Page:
Al Khafagi’s suspension wasn’t an isolated incident. U of M student and Diversity4Palestine vice president Hussein Shoker posted a video to Instagram of a person assaulting him while he chanted at a rally for Palestine. This, alongside HonestReporting Canada’s routine of accosting absolutely anyone writing for the Manitoban in support of Palestine, testify to the ways this genocide has touched and will continue to touch the U of M community, forcing contradictions roiling just beneath the surface of our institutions’ outer coatings to the surface.

Considering Karuhogo’s administration’s cowardly, deafening silence on both Palestine and the incidents where people faced ramifications for just speaking about it, where else could the U of M community — and the Winnipeg community writ large — find representation for their views?

I was aware that part of the paper’s purpose was to place checks on student government and hold them to account. In the face of Karuhogo’s administration’s aggressively juvenile opaqueness, I’ve only come to feel the importance of that function more urgently.

The Manitoban has been requesting information from UMSU on voter turnout to UMSU elections for close to four weeks. UMSU’s designated PR goon and governance administrative co-ordinator responded just last week, saying that other things were more important to deal with, and pulling the data would take four more weeks.

Apparently being transparent with the press is too low-priority for anyone in UMSU to worry about.

In an embarrassingly sophomoric skit posted to UMSU’s Instagram, Yasay walks into a room to find a snoozing Karuhogo and asks, aghast, “Tracy, what are you doing?” Yasay reminds her shortly after that they’re late for a party.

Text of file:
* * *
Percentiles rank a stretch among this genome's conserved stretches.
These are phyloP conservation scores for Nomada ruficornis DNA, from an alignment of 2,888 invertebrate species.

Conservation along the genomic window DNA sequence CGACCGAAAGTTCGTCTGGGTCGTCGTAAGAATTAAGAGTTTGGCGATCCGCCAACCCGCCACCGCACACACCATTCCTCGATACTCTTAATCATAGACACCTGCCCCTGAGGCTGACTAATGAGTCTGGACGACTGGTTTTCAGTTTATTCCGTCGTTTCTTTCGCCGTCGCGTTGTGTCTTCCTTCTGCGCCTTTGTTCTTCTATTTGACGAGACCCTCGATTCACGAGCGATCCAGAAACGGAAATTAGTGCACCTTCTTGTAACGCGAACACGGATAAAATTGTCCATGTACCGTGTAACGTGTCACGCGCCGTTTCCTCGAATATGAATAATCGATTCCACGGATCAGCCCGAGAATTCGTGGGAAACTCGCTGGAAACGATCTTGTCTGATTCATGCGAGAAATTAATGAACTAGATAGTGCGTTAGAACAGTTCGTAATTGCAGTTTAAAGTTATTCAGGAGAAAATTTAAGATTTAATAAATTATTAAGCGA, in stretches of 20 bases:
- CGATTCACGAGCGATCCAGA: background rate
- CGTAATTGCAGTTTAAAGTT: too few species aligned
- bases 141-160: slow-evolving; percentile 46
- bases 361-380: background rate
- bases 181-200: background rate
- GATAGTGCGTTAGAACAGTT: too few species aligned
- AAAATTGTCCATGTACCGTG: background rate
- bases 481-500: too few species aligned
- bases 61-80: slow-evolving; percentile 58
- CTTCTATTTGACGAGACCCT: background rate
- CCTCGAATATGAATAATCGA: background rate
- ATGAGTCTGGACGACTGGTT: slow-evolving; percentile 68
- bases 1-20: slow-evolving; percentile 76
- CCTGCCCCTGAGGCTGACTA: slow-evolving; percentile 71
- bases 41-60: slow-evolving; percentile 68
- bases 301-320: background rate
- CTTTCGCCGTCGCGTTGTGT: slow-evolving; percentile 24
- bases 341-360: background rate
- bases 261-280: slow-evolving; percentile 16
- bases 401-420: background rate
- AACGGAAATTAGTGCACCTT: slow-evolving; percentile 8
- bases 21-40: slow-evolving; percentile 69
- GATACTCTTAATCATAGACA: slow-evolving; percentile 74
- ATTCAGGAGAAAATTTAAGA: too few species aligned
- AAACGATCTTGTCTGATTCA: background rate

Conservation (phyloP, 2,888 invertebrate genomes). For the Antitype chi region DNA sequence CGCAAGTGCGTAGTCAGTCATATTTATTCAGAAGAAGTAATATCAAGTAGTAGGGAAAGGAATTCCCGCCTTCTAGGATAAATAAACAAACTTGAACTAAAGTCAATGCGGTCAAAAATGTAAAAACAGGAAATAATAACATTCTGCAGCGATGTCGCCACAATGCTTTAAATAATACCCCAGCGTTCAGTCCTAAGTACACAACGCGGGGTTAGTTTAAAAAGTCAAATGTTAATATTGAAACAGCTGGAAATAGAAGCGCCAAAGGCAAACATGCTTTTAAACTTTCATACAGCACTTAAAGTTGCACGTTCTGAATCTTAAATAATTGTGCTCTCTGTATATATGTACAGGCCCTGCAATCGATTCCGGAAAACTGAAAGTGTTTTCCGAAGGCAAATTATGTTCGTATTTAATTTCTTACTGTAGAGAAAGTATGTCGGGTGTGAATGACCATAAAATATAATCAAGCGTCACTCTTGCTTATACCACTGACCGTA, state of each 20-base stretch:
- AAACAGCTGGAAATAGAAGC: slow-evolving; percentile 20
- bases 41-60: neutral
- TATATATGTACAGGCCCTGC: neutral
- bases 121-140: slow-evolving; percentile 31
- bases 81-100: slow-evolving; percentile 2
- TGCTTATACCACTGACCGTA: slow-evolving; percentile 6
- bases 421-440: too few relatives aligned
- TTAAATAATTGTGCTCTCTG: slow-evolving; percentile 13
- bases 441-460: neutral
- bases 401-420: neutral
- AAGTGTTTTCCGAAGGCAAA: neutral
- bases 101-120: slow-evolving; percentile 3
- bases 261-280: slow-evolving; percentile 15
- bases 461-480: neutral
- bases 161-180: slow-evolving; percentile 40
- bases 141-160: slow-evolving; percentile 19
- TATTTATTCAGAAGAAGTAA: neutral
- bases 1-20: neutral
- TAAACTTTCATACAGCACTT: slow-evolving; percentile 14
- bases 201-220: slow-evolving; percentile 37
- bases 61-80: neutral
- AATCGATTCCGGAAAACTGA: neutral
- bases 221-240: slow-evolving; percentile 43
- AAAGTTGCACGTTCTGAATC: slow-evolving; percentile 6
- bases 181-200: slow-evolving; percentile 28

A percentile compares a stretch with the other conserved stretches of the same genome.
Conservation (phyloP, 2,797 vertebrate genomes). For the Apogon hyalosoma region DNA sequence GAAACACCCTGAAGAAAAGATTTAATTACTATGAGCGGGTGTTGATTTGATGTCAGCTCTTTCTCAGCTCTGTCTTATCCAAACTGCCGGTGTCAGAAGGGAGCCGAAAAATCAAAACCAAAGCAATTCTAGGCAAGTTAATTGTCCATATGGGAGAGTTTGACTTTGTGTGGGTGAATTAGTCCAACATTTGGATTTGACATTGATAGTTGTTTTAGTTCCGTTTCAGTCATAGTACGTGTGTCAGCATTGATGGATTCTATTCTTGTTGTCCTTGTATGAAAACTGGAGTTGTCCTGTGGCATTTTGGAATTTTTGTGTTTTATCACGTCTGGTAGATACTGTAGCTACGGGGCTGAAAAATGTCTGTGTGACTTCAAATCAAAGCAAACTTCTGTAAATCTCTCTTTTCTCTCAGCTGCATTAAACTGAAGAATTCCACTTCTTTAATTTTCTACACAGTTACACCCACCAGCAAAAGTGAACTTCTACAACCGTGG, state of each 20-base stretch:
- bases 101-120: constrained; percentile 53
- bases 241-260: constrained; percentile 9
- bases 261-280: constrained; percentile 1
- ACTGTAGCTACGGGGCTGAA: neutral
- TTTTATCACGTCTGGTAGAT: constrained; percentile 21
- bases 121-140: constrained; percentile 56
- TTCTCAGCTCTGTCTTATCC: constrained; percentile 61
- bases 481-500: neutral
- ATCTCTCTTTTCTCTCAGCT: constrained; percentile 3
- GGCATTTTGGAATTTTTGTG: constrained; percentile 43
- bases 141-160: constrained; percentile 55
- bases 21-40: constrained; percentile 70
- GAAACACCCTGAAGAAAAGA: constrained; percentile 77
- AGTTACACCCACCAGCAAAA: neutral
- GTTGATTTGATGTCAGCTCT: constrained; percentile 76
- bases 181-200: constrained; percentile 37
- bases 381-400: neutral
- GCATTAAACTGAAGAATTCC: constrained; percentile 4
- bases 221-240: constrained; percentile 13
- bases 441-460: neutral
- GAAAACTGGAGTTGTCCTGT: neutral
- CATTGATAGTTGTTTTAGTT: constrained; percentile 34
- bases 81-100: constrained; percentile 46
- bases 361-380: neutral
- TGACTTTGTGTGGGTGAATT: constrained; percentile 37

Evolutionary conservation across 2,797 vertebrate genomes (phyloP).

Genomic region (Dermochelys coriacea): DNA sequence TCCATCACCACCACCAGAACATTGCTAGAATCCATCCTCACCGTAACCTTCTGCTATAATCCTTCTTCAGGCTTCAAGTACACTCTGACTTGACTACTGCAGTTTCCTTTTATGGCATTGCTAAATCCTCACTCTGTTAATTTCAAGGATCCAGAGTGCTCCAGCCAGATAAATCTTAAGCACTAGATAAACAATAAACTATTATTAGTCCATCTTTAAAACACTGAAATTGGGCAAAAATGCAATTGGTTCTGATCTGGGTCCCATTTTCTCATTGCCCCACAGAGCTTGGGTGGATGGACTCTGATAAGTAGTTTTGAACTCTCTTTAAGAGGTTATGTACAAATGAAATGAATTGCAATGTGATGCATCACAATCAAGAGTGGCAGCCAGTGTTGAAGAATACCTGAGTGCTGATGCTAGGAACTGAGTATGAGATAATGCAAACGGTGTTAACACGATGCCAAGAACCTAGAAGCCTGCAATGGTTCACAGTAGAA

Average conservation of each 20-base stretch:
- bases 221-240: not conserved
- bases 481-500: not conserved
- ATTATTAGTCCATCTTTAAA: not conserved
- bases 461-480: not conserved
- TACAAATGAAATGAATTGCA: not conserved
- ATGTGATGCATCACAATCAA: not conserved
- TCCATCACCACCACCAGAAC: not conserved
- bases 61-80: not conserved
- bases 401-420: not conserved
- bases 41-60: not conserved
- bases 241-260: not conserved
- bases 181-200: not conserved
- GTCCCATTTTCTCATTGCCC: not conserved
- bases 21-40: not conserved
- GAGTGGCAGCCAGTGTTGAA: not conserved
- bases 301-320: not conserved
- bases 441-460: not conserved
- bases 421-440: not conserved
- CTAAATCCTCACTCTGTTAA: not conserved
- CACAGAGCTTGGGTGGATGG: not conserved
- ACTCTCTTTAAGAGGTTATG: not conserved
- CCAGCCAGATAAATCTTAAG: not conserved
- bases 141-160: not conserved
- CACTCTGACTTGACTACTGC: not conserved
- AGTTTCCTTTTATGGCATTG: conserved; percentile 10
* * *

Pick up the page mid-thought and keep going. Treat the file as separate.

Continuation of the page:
Here’s the sickening irony, that Karuhogo and her executive team remained shut-eyed in the wake of anything from mass death abroad to encroachments on students’ freedom of speech at home, prioritizing party attendance, doing nothing and even sleeping, over doing something substantial with their time in student government. Like a narcoleptic semi-truck driver careening toward the end of her tenure — indeed, Tracy, what are you doing?

There is a need for a local venue to ask this question, to highlight the problems with student government.

Local news is critical for sustaining a healthy democracy. As civic journalism becomes more impoverished, there are dire consequences for all levels of society. And, considering that very few national outlets would take interest in reporting on sleepy union presidents or evasive local leadership, this shouldn’t come as a surprise to anyone.

The Manitoban is the one of a few disappearing places where these criticisms can be voiced. It, like so many other local newspapers, is the one place in our community where we can forge the connections between the local and the global when local governments fail to advocate for us. The one question that bears repeating is — where else could these stories be told?

What I’ve learned over the years, from conducting interviews to working with writers on their pieces, is that the Manitoban plays residence to stories that might otherwise never have been recorded.

A part of being a human is being part of the local. This is the first place where we get acquainted with the world around us. What’s local matters. What’s local is worthy to remember. The Manitoban matters because it is meant to serve the local, to maintain that link between the people and world.